Road Trip #Wagah Border

Wagah Border

Recently, I made a trip to Wagah Border which is an Indian check post on the border with Pakistan. It is the only road border between the two countries & is situated on Grand Trunk Road in Punjab. The border came into being at the time of Independence when the Britishers drew the line of Radcliffe, which took ample of innocent lives on both sides.

The Radcliffe Line separated the Wagah village into eastern i.e. India and western parts i.e. Pakistan. Wagah Border has become a famous tourist spot & a Beating Retreat Ceremony is held every day before the sunset. The lowering of the flags ceremony is being conducted by Indian BSF & Pakistan Rangers since 1959. People on both sides attend the ceremony with great enthusiasm and zeal. Visitors from both of the countries cheer the soldiers, chant national slogans and wave the flags of their nation.

The ceremony is a symbolic display of harmony and state of ties between the two countries. The ceremony has been called off during tensions between the two countries. On witnessing the parade, you will feel a lot of energy & aggressiveness among the soldiers of both countries, though latter has been toned down a lot during years. I was amused to know that the soldiers are paid additionally for having a large beard and moustache. On entering the premises of border, you will go through a huge gate which is popular as ‘Swarn Jayanti Dwar’.

Tips For Visitors-

  • There will be no network service in the area due to security reasons.
  • Any kind of luggage, purse, food is not allowed inside the premises of border.
  • The ceremony takes place for 45 minutes and there are reserved seats for VIP & international tourists.
  • The most accessible way to reach Wagah Border is via private taxi or car.
  • Visit during winter, to fully enjoy the ceremony.

Wagah BorderWagah Border

On our way back to home from Wagah Border to New Delhi, we went to the holiest shrine of Sikhs, the Golden Temple to give oneself before the Guru & to bow before Shri Guru Granth Sahib Ji. The divinity of this place had a spell on us, that we tend to forget all our fatigue & pain. The dip in the holy water of the Sarovar left a charm on my face and personality.

Wagah Border

After coming back to my city, I realized that I got a suntan on my face, neck, hands. Now I guess I’ll have to stay at home for few days to avoid the sun and to remove tan. I hope you enjoyed this journey along with me.

P.S. The trip was sponsored by LorelsHolidays. They provide cheapest flight rates, packages & hotel deals. For competitive rates, you can contact them on Website or FB page.


Check out the latest video on my brand new YouTube channel. If you like it, please give it a thumbs up & subscribe.

You may also like

32 Comments

  1. It looks like a fun road trip! Thanks for sharing this informative post! And nice pictures too! Hopefully I will be able to visit there some day in the future! 🙂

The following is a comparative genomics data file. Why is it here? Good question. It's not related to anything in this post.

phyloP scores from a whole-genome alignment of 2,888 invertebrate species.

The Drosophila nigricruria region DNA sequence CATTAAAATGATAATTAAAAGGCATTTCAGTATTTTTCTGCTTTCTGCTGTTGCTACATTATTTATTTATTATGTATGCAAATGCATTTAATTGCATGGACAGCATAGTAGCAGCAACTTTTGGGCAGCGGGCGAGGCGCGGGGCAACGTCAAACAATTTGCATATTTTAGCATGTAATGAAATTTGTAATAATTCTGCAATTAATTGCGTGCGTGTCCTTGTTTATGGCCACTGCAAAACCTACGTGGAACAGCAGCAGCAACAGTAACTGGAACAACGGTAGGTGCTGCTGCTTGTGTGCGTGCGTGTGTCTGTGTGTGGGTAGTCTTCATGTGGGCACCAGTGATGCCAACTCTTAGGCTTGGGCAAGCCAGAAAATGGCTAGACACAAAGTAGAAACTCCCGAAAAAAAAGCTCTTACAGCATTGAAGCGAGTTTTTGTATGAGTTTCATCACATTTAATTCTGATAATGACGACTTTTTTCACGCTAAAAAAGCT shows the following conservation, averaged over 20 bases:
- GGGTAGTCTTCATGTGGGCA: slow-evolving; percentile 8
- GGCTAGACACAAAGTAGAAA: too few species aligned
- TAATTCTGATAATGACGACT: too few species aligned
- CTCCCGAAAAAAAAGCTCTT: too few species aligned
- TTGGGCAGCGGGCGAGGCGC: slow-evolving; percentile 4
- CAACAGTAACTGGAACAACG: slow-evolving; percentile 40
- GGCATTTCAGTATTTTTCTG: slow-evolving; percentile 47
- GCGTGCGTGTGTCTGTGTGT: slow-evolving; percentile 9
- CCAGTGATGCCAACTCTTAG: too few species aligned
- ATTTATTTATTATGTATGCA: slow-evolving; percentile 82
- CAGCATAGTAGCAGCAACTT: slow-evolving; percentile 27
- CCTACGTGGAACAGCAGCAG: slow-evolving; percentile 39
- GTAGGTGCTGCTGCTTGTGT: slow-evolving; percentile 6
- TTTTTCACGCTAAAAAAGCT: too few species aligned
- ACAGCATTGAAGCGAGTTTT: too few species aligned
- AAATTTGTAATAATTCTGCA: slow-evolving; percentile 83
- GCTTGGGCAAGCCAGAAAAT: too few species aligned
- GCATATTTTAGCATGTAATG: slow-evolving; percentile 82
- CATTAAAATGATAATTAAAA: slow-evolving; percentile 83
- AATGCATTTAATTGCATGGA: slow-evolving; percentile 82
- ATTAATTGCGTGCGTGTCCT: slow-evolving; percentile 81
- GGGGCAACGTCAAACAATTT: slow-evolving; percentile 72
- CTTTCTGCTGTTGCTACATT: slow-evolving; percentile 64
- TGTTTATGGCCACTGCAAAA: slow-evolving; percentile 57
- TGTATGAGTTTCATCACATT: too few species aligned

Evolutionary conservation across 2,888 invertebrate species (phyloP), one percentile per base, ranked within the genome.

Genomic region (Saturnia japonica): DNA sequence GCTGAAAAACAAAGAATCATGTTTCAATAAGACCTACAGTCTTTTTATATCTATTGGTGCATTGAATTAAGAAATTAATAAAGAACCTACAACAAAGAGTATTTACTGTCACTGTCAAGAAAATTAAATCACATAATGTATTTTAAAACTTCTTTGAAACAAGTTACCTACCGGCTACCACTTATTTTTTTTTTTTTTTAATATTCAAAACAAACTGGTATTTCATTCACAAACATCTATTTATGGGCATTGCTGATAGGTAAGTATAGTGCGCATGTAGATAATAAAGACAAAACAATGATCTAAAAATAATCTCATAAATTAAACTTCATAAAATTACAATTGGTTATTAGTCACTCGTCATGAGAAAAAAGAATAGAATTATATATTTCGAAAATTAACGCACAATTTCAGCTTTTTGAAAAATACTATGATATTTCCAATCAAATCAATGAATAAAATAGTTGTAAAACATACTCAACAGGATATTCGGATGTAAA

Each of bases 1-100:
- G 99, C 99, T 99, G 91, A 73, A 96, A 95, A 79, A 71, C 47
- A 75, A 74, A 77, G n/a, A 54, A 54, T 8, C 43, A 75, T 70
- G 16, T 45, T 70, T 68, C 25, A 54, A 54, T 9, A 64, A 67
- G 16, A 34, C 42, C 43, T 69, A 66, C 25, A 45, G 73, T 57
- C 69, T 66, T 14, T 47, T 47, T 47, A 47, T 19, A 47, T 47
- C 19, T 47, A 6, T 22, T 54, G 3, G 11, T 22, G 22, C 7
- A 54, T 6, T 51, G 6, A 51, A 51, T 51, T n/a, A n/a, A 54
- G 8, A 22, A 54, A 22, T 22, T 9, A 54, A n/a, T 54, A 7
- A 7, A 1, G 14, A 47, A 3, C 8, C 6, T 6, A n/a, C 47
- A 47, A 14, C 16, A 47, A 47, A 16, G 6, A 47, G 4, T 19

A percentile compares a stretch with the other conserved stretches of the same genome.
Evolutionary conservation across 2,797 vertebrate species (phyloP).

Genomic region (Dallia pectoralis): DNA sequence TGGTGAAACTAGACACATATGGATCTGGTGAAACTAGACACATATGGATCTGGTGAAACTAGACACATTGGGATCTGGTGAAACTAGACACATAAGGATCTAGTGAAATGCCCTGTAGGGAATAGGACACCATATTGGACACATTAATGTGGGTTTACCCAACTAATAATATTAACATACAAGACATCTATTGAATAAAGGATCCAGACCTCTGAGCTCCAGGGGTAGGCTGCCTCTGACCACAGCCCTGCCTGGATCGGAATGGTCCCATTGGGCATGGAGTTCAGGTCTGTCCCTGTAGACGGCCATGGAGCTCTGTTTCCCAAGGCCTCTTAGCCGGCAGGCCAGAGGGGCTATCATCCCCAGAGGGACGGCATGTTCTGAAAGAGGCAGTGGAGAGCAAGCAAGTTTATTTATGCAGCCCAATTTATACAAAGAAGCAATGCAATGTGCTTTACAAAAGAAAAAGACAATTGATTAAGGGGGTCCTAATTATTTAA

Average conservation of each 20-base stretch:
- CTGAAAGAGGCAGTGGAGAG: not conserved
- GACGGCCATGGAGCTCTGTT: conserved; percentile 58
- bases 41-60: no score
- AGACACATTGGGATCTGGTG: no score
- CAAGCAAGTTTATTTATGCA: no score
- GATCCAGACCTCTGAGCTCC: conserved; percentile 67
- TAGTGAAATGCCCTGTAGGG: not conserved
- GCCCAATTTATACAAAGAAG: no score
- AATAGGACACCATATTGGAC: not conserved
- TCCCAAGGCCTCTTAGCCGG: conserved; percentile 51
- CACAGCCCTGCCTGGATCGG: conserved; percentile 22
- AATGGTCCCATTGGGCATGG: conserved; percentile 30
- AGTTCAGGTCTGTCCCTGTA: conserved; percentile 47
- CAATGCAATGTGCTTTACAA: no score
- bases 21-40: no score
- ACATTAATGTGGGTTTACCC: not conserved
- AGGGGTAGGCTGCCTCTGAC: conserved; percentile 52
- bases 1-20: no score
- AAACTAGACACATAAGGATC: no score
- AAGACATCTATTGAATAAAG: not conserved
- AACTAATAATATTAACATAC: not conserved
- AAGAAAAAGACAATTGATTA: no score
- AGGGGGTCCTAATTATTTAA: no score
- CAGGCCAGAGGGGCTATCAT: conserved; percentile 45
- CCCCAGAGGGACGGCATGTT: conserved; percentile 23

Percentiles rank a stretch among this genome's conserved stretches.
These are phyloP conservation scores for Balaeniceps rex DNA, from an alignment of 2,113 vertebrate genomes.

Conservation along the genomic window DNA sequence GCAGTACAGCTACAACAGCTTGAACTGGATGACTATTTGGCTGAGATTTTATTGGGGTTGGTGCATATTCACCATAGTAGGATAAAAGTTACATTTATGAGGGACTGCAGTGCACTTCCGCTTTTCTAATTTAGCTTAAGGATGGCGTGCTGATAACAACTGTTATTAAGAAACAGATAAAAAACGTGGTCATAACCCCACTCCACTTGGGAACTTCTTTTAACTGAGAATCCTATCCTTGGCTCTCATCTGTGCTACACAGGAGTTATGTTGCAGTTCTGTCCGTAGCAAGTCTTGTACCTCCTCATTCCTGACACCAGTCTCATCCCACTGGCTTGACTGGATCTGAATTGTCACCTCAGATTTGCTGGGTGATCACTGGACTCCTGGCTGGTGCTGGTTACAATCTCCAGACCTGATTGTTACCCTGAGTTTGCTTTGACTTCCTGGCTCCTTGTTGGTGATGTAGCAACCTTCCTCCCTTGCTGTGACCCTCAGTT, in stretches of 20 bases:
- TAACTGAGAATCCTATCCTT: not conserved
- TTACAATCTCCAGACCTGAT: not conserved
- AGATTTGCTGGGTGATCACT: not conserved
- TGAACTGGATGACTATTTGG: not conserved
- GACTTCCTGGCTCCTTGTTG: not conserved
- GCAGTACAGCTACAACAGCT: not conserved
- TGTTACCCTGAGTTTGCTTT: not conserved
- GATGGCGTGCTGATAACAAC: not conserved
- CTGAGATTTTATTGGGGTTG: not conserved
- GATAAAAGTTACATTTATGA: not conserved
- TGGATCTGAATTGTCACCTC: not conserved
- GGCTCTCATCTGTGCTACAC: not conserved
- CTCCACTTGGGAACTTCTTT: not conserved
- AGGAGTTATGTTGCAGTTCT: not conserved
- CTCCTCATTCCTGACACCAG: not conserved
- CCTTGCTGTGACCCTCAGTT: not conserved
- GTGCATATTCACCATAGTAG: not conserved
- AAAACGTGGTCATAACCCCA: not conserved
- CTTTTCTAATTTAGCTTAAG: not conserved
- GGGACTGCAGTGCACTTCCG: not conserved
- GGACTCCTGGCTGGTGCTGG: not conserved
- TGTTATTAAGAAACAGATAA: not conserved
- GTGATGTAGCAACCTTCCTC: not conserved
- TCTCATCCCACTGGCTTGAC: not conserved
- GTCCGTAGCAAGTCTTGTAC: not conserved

2. It is a nice blog and a nice country you got. I thank you for the like you left in my own and I hope to see you soon.
    I hope my subject interest you.
    Take care.

  3. what a great subject for a post – so glad for celebrations that are about overcoming differences in order to seek peaceful relations 🙂

  4. Really interesting to read about your trip to Wagah Border.
    I smiled at you having to stay in for a few days because you have a light suntan whereas in Scotland we are all desperate to become brown and tanned!

    1. That’s because, a girl with her body tanned all over is considered less fashionable, careless, dark skinned, not pretty enough in the fashion world of our country. Whereas a girl with fair, white skin is considered beautiful. I lately realized I got my knee tanned as well due to wearing ripped Jeans for a long time in sun.

      1. Nicely informative (and picturesque) post Falak! 🙂 The above two posters echoed my thoughts… well, i sort of understood your reasoning but was going to make the comments anyway. I love the perverse and diverse nature of human beings and their uniquely localised rules of fashion. What you describe in terms of thoughts on tanning is well reasoned where you come from. Where i come from we think a tan is fashionable and ‘better’ in image terms (and personal status) because it would show that you were not a lowly status person who had to stay indoors and work all day in a factory or office but that you could afford to have holidays in warm sunny climates, unlike our own cold, wet, sunless ones (especially in Winter – if you had a tan in winter it meant you had spent some or all of it somewhere sunny so you were probably wealthier than most). Most people then thought that a tan was a desirable thing as it could give the illusion you were not one of the hard working lower class.

        That’s a little strange as in earlier times the upper classes used to powder their faces white so as not to appear like a poor farm worker who spent all their time in the ‘sun’ or wind in the fields while tending the land owners crops. Fashion changes with the times and with the location/cultures, i guess 🙂

        love.

  5. Fantastic and informative write. I only read about these wonderful places, but hope to visit one day. I had come to know about the magnificent Golden Temple from ‘Rab De Bana Di Jodi’.

Leave a Reply